After sailing, the surgeon discovered that Smith had a troublesome cough and had been ill for some time, but concealed his illness as he wished to be taken on the Henry Tanner as his brother was also on the same vessel. The Surgeon cared for Edmond Smith until Smith finally passed away on 29th August.

Roslin Castle 1836

Medical Journal from 15 September 1835 to 14 March 1836.

This was his third voyage as Surgeon Superintendent and only one bringing female convicts. He considered the women who embarked on the Roslin Castle to be of the worst description he had seen, both morally and physically......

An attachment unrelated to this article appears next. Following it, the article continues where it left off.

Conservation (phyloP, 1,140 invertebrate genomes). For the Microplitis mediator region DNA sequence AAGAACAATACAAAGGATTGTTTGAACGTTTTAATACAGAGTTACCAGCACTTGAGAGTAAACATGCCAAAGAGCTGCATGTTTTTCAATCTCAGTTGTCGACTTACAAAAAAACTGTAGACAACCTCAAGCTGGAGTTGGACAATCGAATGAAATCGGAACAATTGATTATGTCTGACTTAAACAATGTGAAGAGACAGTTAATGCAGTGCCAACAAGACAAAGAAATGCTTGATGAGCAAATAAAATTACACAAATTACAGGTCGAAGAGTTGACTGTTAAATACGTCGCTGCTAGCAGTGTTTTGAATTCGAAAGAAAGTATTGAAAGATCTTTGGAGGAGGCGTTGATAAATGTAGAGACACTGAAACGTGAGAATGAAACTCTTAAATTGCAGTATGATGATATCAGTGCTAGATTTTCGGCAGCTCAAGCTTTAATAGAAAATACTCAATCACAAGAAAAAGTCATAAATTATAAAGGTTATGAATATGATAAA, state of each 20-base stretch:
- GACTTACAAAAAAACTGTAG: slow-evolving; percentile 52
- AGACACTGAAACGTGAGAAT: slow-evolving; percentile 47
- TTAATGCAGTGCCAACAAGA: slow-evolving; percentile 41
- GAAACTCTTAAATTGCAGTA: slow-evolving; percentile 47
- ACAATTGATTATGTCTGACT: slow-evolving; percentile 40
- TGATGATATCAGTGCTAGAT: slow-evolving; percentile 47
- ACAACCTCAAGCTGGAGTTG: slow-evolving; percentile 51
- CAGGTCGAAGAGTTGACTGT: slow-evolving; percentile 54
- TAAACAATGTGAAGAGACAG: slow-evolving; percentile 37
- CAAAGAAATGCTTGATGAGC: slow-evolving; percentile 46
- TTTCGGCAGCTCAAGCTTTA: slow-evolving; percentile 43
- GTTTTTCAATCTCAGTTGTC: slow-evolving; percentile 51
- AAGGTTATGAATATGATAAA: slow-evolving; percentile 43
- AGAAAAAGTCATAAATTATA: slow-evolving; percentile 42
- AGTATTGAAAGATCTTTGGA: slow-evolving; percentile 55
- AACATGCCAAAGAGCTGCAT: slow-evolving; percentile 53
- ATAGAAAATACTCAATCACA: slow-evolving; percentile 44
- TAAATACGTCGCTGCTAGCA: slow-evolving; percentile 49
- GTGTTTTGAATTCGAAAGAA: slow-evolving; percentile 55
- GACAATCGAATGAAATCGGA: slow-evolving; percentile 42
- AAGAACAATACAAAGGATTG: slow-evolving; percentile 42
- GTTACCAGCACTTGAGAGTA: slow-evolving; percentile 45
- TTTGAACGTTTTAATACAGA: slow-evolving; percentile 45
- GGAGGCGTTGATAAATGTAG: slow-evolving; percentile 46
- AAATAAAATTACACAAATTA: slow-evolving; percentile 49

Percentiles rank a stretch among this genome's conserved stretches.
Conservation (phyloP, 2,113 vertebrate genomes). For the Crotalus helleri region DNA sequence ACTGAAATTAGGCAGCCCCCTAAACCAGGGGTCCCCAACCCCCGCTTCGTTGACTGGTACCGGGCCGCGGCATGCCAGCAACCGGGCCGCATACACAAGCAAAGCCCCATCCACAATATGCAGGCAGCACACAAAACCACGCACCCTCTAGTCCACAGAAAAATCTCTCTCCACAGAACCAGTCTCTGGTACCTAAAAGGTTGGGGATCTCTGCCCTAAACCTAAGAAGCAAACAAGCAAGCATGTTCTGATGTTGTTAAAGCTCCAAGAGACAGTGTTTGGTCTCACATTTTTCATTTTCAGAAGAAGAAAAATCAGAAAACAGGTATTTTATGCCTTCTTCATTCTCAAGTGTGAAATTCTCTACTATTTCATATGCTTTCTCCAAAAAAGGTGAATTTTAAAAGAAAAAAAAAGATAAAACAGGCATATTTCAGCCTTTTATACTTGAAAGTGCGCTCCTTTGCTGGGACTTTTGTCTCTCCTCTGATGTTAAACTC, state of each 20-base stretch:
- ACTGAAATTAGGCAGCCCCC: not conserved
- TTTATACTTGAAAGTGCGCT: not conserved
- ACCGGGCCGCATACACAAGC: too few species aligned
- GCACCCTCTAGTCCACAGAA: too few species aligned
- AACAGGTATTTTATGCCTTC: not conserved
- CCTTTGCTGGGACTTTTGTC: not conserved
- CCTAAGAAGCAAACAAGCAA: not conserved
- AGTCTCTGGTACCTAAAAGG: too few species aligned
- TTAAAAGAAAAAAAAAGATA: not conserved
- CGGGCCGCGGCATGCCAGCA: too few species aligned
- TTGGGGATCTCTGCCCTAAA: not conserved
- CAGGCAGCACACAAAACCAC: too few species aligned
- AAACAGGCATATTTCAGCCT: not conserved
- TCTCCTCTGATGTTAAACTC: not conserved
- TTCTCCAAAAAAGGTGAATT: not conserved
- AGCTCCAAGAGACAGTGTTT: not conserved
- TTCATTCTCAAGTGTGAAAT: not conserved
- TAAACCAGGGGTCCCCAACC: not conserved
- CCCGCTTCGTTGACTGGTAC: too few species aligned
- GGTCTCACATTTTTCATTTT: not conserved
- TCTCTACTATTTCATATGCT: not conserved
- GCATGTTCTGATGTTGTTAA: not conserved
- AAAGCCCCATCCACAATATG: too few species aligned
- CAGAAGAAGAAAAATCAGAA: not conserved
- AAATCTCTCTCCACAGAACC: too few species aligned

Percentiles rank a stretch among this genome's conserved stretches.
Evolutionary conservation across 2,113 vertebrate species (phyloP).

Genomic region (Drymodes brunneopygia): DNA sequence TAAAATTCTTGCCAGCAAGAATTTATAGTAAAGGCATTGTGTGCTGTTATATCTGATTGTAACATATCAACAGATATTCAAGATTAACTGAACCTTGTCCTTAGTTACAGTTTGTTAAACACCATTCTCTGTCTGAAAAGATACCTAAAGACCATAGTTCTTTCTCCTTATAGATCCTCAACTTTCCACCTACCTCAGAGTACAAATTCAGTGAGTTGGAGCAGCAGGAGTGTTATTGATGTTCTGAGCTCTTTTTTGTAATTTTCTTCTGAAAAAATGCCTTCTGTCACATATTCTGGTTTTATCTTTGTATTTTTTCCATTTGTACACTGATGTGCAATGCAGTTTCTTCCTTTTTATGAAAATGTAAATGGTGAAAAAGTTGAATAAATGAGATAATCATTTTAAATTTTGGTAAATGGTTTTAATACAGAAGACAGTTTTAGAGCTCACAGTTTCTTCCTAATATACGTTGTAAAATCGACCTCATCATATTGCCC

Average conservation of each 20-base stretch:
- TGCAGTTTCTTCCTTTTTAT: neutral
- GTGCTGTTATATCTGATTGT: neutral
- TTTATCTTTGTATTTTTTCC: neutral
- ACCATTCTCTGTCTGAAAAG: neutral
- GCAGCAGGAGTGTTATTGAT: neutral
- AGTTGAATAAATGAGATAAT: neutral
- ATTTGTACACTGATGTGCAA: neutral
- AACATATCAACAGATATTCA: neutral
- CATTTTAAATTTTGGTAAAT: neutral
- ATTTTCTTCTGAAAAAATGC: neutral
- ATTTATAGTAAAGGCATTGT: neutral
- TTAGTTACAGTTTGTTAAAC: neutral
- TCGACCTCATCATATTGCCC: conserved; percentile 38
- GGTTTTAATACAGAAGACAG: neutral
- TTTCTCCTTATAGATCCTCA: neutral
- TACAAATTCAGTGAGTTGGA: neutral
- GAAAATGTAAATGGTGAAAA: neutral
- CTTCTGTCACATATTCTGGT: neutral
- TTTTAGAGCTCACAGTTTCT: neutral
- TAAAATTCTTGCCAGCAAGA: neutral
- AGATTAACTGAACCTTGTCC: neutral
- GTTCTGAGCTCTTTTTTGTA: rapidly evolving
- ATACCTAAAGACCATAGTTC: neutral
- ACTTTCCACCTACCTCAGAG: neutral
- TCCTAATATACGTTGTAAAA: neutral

A more filthy, indolent and reprobate set of women were never expatriated. Most had been in prison more than a year and many were sent from the hospital as incurable.

There were a total of 182 women and 49 children on the voyage, 17 of them were free women and 23 of their children. Adverse weather increased the sea sickness at the start of the voyage and many of the women suffered the consequences even after the bad weather ceased.

There were many long-lasting cases of gastric irritability and some of the old women were nursed all through the voyage. Obstinate obstruction of the bowels was also a general consequence, made worse by the women not reporting it for 10 or 15 days. The bowel conditions were made worse by the change in diet from the low hospital diet to the ship's dry provisions and by existing diseases from leading dissipated lives.